Who won the first-ever Donald Ross Memorial Invitational boys individual title?

Thursday, October 6, 2011

Prep golf: Donald Ross Memorial Invitational Notes

A couple tidbits from Monday's Donald Ross Memorial Invitational:

  • Record-breaker? Wow, the Lakewood Ranch boys team looks unstoppable. After posting a program-record 283 last Saturday at the prestigious Qdoba Tournament of Champions, the Mustangs went four shots better in Monday's 18th edition of the Ross to run their record to 65-0 this season.
  • Rules are rules: Despite that incredible total, Lakewood Ranch senior Hunter Sagar might want to review his scorecard a bit more carefully in the Manatee County Championships on Oct. 14 when the Mustangs tee it up next. Sagar signed for a score higher than he actually made. In the Ross event, players are only responsible for individual holes. Sagar made a three on Sara Bay Country Club's sixth hole, but he signed for a four. If it had been the reverse, signing for a score lower than one made, Sagar would have been disqualified. The most famous scorecard blunder in golf history came in 1968 when Roberto De Vicenzo lost the Masters for an incorrect scorecard. Sagar should note that painful history lesson, so to avoid any off-course slip ups that could derail the Lakewood Ranch boys team's pursuit of perfection and a state title.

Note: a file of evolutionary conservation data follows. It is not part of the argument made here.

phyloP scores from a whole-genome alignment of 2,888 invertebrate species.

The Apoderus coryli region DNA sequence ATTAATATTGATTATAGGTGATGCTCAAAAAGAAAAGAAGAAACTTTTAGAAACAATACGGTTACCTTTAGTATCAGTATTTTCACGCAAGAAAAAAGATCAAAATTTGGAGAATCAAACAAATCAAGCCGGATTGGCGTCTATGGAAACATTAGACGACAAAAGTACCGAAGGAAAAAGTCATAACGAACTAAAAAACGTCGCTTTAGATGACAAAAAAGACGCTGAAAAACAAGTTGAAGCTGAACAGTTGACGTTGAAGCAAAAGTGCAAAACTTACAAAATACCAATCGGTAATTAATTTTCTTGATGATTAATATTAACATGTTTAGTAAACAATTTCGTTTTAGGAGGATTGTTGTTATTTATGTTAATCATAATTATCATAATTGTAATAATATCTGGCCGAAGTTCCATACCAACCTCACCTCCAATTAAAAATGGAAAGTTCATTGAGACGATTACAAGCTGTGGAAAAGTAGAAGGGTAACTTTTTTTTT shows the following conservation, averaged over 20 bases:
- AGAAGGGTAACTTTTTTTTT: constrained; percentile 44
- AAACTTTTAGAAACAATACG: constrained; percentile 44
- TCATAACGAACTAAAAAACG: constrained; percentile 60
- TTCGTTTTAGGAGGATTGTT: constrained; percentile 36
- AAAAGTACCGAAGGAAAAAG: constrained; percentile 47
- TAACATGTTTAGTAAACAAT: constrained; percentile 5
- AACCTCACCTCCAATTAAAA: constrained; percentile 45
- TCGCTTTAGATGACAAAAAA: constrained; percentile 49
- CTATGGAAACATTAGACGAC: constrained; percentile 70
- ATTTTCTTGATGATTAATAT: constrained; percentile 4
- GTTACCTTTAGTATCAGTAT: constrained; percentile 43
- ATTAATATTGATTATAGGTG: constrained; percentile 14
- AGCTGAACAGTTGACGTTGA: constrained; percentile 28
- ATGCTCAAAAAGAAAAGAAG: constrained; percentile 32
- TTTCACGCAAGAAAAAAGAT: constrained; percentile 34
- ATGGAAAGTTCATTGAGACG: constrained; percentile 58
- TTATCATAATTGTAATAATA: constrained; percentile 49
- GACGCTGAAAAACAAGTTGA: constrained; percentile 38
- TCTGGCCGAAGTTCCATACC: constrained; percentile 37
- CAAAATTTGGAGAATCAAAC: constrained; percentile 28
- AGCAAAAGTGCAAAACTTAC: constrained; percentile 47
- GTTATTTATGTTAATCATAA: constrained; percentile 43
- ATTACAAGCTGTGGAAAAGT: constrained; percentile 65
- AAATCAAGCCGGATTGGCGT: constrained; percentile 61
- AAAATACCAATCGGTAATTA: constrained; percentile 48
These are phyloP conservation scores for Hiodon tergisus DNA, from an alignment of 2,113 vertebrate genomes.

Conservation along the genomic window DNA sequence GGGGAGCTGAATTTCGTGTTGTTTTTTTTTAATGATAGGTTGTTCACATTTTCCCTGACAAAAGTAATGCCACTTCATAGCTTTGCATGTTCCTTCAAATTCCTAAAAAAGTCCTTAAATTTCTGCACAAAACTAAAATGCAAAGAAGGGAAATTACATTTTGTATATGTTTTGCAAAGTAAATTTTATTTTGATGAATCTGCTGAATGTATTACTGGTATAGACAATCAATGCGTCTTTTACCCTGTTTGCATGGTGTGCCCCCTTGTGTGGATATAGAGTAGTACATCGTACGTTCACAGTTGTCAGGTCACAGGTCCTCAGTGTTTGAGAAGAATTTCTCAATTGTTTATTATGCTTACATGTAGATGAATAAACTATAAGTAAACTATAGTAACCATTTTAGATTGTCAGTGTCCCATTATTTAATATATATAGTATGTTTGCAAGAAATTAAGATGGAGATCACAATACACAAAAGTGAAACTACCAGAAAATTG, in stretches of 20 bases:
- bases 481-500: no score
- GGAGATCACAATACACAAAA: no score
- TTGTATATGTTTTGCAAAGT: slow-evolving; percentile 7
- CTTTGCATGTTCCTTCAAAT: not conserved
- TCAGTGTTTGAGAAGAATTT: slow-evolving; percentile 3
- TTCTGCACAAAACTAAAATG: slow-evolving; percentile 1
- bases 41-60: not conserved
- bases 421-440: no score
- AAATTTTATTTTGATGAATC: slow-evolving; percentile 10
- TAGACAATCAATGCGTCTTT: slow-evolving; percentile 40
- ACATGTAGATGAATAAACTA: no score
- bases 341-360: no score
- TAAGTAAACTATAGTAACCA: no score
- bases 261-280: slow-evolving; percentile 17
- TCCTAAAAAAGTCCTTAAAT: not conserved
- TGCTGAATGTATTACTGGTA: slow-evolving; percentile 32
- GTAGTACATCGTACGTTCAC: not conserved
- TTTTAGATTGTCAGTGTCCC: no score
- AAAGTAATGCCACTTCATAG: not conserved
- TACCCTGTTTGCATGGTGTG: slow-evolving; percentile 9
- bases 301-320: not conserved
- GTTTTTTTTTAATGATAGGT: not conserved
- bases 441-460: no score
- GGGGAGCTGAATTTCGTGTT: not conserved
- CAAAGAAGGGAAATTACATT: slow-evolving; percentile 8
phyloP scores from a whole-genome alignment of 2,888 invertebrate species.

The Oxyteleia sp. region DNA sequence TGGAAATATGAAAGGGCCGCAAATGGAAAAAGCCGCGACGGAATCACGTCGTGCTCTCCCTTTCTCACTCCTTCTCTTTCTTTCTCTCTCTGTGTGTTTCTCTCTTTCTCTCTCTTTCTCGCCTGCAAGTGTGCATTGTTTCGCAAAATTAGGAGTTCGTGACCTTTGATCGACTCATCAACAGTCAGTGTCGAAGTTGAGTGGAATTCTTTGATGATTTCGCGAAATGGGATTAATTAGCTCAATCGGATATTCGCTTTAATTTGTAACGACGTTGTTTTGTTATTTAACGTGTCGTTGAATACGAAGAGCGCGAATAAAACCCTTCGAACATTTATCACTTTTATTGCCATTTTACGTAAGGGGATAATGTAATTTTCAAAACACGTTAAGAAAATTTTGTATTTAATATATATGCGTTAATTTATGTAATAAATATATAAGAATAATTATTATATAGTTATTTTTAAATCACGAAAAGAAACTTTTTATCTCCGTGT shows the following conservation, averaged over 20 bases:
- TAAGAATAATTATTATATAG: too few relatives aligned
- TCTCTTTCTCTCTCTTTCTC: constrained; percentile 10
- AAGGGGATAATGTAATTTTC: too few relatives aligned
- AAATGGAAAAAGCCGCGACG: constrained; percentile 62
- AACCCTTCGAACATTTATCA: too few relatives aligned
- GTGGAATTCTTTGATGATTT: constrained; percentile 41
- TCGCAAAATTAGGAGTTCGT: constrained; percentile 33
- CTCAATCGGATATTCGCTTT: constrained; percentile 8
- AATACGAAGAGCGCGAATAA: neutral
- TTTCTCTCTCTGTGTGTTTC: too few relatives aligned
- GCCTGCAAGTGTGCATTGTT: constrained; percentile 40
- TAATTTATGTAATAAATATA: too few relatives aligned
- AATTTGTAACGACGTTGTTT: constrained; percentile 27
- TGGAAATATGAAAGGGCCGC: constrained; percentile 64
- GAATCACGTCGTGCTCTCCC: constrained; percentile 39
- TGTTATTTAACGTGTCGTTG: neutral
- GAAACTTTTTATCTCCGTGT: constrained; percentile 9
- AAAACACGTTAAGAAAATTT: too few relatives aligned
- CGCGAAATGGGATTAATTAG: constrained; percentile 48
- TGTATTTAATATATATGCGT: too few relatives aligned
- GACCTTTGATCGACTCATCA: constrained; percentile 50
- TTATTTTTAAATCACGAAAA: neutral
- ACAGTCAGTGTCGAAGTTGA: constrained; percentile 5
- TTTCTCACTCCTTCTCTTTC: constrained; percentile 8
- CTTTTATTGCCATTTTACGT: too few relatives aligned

• Where are the girls teams? Sure it's an invitational, but only two county girls teams competed Monday. Those two schools were Lakewood Ranch and Manatee. There was no Saint Stephen's, even though Yvonne Zheng had a stellar 2010 campaign resulting in a high finish at the Class 1A state tournament. Nor was Braden River, which is in a rebuilding phase following last fall's Herald Girls Golfer of the Year Kristin Swindell graduated. Southeast wasn't there either, though the Seminoles did have a boys team participating along with Saint Stephen's, ODA and Cardinal Mooney's boys.
  • The mystique is still there: For an old course, Sara Bay still stands the test of time. Donald Ross certainly knew what he was doing in the early 20th century when he built Sara Bay. The course definitely has an Augusta National feel to it with the trademark undulating greens. It was so bad that Lakewood Ranch's Connor Baldwin remarked how he witnessed a six-footer from a playing competitor turn into about a 20-footer due to the lightning-quick greens. With such fast greens, the old jewel near Sarasota/Bradenton International Airport can still hold its own. And then some.

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